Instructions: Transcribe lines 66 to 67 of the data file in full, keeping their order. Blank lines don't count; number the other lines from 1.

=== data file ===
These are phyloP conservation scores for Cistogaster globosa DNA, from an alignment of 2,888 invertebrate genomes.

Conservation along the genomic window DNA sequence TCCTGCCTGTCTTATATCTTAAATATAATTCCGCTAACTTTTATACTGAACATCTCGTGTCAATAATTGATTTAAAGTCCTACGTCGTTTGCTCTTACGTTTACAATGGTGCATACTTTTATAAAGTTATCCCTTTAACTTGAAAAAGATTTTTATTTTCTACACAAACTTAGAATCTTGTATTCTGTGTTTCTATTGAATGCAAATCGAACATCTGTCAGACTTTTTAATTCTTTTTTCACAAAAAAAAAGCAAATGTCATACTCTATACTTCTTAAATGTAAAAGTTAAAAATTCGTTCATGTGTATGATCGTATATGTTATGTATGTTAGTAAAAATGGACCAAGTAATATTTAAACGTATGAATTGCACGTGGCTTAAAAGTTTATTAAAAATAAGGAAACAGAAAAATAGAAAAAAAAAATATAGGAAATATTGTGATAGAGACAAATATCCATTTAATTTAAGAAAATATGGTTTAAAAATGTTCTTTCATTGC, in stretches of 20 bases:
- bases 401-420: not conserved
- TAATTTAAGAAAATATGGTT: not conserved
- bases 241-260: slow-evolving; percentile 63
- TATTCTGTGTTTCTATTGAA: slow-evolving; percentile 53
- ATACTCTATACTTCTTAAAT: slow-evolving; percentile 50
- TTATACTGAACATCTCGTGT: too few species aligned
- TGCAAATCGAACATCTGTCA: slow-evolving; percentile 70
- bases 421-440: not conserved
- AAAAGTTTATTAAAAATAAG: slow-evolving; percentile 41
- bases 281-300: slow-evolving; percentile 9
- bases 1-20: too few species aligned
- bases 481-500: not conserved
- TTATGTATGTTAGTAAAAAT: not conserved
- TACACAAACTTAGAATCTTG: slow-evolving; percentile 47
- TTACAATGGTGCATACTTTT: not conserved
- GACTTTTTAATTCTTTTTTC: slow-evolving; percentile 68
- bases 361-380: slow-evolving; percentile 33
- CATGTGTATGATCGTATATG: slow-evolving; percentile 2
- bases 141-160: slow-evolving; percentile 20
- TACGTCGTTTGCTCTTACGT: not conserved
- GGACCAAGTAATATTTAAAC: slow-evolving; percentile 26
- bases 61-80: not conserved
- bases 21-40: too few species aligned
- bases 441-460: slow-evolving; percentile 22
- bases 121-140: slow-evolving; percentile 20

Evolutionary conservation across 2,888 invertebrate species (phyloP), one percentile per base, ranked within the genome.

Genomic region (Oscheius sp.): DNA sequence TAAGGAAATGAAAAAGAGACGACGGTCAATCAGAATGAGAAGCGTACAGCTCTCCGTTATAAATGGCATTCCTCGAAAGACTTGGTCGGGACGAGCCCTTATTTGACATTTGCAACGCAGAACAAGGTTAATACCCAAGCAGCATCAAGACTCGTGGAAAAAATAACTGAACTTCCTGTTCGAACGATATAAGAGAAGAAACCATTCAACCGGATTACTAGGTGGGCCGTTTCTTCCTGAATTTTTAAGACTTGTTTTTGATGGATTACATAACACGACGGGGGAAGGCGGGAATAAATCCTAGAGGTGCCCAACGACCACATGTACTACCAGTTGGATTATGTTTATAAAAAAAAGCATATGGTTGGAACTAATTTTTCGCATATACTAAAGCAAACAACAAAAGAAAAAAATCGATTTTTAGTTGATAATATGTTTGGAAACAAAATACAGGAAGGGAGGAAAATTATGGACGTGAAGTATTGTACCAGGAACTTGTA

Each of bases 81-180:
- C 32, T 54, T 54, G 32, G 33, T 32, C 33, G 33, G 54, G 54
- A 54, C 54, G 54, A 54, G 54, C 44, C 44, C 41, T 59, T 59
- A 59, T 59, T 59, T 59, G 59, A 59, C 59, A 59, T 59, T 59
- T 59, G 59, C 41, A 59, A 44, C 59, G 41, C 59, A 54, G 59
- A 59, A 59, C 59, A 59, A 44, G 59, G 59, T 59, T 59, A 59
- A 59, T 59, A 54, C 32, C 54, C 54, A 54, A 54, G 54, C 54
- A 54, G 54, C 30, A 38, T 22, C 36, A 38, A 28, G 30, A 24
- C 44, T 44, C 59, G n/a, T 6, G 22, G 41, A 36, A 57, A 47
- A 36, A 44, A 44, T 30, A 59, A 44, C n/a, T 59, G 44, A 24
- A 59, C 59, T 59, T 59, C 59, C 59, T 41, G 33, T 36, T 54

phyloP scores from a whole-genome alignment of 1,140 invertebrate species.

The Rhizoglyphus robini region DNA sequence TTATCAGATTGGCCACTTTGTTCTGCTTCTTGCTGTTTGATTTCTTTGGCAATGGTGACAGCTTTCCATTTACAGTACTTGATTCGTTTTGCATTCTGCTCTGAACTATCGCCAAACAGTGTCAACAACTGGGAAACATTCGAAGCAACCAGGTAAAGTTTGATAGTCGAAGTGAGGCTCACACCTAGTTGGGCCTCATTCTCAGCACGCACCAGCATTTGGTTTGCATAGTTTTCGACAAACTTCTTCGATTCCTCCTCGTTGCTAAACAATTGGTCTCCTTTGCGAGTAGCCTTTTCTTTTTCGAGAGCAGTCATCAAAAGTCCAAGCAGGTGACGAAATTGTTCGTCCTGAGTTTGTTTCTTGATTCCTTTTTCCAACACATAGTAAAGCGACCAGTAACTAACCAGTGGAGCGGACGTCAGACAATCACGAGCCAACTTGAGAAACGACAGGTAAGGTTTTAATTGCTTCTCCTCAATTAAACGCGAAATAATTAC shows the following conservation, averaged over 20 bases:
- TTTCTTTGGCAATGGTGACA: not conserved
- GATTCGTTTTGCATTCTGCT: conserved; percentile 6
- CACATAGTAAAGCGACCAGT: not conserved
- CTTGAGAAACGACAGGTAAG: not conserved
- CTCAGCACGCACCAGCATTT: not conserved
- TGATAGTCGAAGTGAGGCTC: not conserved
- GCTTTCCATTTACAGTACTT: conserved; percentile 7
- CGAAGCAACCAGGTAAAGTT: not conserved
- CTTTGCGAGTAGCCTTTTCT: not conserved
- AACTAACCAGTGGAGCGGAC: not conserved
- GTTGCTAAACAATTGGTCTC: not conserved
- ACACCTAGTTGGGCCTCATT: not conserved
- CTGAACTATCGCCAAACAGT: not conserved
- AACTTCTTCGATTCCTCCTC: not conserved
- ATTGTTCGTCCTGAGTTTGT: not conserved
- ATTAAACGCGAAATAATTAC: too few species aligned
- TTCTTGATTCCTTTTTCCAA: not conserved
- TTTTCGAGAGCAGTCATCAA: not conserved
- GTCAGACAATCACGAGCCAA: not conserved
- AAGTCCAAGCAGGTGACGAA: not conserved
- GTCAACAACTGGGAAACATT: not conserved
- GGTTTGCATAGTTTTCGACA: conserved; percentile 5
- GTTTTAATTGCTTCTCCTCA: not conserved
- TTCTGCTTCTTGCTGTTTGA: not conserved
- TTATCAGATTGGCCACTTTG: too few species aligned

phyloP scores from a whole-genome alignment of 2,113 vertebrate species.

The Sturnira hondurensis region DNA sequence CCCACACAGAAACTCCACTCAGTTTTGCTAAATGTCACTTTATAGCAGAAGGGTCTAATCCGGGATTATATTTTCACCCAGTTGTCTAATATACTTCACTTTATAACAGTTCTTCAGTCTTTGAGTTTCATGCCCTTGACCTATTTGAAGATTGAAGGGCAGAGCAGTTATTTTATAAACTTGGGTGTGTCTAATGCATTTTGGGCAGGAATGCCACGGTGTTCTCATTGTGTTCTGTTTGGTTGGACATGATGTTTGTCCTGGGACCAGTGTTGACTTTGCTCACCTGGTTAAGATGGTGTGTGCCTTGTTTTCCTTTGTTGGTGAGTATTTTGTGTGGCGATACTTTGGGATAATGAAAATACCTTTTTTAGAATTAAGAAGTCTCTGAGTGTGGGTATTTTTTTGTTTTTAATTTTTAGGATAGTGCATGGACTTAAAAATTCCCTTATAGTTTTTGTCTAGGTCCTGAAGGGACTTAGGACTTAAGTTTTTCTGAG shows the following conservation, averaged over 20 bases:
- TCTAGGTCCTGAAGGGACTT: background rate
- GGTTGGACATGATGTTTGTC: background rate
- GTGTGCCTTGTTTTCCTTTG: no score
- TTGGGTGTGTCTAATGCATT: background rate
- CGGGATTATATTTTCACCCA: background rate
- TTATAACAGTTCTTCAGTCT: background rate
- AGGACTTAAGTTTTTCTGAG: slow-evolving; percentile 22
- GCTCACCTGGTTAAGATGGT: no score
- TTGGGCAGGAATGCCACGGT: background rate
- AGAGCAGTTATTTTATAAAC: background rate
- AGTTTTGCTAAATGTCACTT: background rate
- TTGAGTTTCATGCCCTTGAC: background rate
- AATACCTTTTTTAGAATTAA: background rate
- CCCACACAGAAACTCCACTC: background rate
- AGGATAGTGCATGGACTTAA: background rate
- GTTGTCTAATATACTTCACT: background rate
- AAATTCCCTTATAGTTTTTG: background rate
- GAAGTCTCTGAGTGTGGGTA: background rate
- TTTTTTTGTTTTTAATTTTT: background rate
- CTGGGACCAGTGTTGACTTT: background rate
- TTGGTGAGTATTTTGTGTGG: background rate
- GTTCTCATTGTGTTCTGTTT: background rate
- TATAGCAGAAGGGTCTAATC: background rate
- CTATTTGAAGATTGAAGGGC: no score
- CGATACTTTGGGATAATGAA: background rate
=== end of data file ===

- TTCTGCTTCTTGCTGTTTGA: not conserved
- TTATCAGATTGGCCACTTTG: too few species aligned